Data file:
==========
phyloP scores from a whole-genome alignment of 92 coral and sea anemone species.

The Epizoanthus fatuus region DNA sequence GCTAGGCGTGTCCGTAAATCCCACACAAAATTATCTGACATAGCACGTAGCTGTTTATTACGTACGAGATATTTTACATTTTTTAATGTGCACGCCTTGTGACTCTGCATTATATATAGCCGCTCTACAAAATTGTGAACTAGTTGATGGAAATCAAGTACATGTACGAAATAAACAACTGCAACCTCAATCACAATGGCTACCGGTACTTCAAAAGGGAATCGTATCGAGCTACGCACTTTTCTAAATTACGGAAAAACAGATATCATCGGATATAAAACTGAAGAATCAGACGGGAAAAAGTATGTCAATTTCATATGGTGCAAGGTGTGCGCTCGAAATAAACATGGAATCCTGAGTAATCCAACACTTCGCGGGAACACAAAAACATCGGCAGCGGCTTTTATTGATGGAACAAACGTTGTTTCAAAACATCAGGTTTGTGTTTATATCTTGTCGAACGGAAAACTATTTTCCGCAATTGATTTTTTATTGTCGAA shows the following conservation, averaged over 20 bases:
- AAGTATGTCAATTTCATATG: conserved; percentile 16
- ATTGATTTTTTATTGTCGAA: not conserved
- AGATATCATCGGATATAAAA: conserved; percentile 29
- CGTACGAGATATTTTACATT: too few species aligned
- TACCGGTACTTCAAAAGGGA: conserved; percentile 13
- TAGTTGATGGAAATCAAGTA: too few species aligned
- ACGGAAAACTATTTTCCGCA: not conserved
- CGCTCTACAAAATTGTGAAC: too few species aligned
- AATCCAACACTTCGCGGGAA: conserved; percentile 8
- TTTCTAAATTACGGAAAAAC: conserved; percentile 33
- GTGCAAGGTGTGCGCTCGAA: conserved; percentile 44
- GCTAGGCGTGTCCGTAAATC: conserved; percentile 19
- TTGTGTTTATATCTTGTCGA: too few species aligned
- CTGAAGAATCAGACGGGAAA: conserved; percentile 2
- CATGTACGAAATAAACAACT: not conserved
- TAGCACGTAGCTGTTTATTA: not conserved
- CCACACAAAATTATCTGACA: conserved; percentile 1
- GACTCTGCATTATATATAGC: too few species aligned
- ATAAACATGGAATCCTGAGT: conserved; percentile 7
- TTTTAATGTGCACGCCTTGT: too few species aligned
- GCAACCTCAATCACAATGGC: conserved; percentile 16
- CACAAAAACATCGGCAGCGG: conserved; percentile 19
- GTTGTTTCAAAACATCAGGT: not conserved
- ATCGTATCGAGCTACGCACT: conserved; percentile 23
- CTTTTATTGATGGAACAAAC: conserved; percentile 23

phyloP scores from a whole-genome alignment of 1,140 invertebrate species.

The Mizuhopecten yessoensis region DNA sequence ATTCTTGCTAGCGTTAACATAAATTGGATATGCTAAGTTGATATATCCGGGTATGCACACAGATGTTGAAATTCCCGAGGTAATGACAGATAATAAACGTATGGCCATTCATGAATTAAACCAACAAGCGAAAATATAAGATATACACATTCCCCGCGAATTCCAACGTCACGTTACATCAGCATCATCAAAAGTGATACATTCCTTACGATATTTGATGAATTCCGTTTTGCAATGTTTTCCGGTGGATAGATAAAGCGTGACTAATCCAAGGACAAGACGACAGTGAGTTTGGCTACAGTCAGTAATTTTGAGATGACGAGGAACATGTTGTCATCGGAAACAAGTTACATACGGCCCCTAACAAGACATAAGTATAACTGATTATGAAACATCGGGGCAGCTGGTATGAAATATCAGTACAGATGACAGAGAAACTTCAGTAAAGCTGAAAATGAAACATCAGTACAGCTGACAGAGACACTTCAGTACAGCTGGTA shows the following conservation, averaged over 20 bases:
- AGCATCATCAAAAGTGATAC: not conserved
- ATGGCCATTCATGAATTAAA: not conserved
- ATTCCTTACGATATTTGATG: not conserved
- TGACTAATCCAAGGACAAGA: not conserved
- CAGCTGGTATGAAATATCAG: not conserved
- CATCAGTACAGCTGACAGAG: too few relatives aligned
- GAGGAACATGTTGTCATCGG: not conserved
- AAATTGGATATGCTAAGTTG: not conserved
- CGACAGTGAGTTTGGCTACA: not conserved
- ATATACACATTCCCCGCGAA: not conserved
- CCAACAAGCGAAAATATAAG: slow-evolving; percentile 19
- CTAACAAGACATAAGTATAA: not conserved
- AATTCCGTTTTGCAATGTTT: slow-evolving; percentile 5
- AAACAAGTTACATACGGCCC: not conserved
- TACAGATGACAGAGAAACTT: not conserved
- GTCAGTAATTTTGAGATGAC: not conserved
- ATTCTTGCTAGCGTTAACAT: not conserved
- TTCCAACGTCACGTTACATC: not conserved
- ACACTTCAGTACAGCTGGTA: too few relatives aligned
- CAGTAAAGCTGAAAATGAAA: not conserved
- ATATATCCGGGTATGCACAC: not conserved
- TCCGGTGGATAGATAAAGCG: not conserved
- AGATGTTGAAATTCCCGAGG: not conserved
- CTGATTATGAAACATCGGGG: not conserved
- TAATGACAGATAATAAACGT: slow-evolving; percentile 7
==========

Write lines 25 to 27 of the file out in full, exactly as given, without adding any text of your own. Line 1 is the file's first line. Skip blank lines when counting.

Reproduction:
- GTTGTTTCAAAACATCAGGT: not conserved
- ATCGTATCGAGCTACGCACT: conserved; percentile 23
- CTTTTATTGATGGAACAAAC: conserved; percentile 23